"Eu gosto do seu relógio."

Translation:I like your watch.

January 13, 2013



What is the difference between "eu gosto de" and "eu gosto do" ?

February 28, 2013


´do´ is de + o (of + the), so is used when you specify a definite (masculine) object, i.e Eu gosto do seu relógio (i like your (specific) watch). Only ´de´ is used for general things that you do not specify with a definite article i.e eu gosto de futebol (l like football (in general).

March 1, 2013


relógio can be clock, but this is given as wrong.

January 13, 2013


Maybe Duolingo hates Coldplay

October 31, 2015


What's the purpose of ''do'' here? What's the difference between this sentence and ''eu gosto seu relogio?

February 12, 2015


Thanks reynj, i guess the sentence doesn't work without it. It probably wouldn't sound natural without it. One of deals where the person would know what you're saying but you wouldn't sound like a native. Obrigado novamente.

February 12, 2015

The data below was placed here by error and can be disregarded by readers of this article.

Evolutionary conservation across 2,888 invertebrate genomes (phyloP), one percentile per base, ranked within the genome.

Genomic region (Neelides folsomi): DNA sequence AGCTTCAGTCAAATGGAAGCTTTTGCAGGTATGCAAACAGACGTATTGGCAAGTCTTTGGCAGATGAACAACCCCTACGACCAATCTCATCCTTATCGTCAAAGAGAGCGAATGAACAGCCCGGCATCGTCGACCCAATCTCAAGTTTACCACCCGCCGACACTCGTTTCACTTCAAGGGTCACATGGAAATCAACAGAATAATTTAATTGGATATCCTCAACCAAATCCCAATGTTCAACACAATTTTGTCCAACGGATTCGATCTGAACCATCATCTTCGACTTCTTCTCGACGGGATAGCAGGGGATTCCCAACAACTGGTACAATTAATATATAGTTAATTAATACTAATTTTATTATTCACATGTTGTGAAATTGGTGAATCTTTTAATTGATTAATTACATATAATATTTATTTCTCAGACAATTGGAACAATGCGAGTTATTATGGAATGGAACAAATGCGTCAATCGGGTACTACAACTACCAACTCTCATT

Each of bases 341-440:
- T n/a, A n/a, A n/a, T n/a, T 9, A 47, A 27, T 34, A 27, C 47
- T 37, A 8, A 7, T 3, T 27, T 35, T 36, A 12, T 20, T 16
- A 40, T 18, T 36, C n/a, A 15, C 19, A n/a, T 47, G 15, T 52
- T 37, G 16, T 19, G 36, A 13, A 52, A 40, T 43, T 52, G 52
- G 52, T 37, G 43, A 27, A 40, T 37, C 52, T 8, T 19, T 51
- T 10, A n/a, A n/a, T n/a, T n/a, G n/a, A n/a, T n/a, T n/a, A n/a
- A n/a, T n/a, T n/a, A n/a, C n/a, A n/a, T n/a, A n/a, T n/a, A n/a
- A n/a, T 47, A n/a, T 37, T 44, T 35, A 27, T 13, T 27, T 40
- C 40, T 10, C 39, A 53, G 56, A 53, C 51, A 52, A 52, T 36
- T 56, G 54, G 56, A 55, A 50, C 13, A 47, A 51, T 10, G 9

Is there any need of .. Do.. I learnt in perivious lessons that we always use de with gosto

February 25, 2014


so if i were to point out ...let say a watch on an Ad and i say i like it... would i use do?

July 25, 2014


yes, you would use 'do'. But you wouldn't use 'seu'- because you're not talking about a particular person's watch (seu= your/his/her). So it would be 'Eu gosto do relógio'.

July 25, 2014


"Do" just sounds like "Bo". Is that an audio mistake?

July 29, 2014


Is there a clearer way to say I like your/his/her watch because seu is really ambiguous?

October 4, 2014


You could say: Eu gosto do relógio dele (his watch) or Eu gosto do relógio dela (her watch)- literally, the watch of him/her.

'Your watch' is limited to 'eu gosto do seu relógio', or in some regions of Brazil and I believe in Portugal 'eu gosto do teu relógio'- which only means <sub>your</sub> and cannot be confused with anything else.

October 4, 2014


why not his og her watch?

April 22, 2018


Either of those is also correct. Since "seu" can apply to him, her, or you (você), you're correct that "eu gosto do seu relógio" could refer to any of the three. In that case, you'd pick up whose watch by the context of the conversation. If there's any ambiguity about whose watch you're talking about, you'd say "eu gosto do relógio dele/dela" or "eu gosto do teu relógio."

August 29, 2018
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